2013 has been heralded as the year of the freelancer. This is evident by the fact that employers are still showing a lot of reluctance in hiring full time employees in this uncertain economy. It’s less of a risk to hire project-based freelancers to get the work done.
The freelancer today varies from anyone looking for an “in” to a company and will take a gig for that very reason, to someone who just enjoys having flexibility and control over his work life, to the entrepreneur who feels he can be more successful with his startup.
With the workforce becoming more globalized and more remote, employers have a wider pool of skills to choose from since freelancers work remotely and can be based out of any geographic location.
If you are a freelancer chasing success this year, keep the following tips in mind:
CREATE GOALS: Long term and short term. So think of things like how many hours you want to work, if you have enough savings to get you through low periods, and what kind of projects you want to work on. If one of your goals is to portray a professional image while keeping overhead costs low, you can easily achieve that through having a temporary office space in Washington DC that boasts a prestigious address. But it’s very important to have these goals documented so you can assess them weekly and change as needed.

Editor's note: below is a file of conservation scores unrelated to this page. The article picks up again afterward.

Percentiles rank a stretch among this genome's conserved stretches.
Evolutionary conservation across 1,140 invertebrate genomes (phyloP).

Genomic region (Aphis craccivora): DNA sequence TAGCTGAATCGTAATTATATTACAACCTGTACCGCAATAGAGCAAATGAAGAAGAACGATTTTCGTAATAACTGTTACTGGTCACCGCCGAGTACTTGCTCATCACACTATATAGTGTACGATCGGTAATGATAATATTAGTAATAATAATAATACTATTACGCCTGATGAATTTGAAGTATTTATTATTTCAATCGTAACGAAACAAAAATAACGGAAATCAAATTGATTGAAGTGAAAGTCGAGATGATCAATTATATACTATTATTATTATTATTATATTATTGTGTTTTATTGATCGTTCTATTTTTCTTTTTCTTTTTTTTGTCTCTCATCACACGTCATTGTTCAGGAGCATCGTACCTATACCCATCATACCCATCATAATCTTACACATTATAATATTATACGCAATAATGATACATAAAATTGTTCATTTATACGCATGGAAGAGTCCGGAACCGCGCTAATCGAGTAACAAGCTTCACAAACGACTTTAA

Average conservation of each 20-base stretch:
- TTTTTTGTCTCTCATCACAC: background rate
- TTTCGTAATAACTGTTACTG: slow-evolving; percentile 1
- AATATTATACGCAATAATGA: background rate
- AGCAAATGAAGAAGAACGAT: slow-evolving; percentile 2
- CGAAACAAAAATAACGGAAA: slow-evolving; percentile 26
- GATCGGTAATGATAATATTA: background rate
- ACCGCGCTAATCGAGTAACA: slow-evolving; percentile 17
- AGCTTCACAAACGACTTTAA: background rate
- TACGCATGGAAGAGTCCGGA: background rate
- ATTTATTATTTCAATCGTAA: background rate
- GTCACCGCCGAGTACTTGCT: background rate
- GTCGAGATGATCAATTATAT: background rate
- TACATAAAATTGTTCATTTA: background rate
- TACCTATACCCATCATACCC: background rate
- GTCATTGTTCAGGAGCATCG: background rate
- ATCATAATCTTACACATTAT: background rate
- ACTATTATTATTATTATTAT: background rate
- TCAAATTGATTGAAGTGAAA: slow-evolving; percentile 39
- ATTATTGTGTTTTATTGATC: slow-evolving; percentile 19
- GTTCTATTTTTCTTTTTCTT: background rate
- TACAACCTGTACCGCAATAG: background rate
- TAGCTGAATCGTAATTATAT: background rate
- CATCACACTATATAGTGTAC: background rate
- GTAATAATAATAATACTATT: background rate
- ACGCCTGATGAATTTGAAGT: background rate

NETWORK: If you’re a freelancer, you are responsible for getting your name out there. More than likely you work from home, so it’s important to place a high priority on gaining visibility. Use social media networks and LinkedIn to market your skills. You could also start a blog that showcases said skills – whatever those may be. Your blog can act like a portfolio of past work as well. You might want to visit a business center once or twice a week in order to make connections. Having a Washington DC virtual office means access to our Business Lounges and Executive Cafes where you can spend time catching up on the news and make important business contacts. The water cooler is a great place to strike up a relationship!
STICK TO A ROUTINE: Self-discipline is crucial for this lifestyle. There is no one micromanaging you, so it can be very tempting to take the day off or spend the afternoon catching up on your favorite TV shows. Create a structure for yourself that you stick to. You want it to be flexible enough that you can get your work done, and not so rigid that you set yourself up for failure and cease to be productive. One of the most important things you can do to protect your schedule is to set boundaries with friends and family. Make sure they understand that just because you are "at home" doesn't necessarily mean that you can be interrupted at any time. Set some ground rules that everyone can understand and follow.
If you’re just starting out in the freelancing world, then best of luck to you! I hope these tips will serve as an anchor to keep you grounded, but give you the flexibility for your business to really flourish.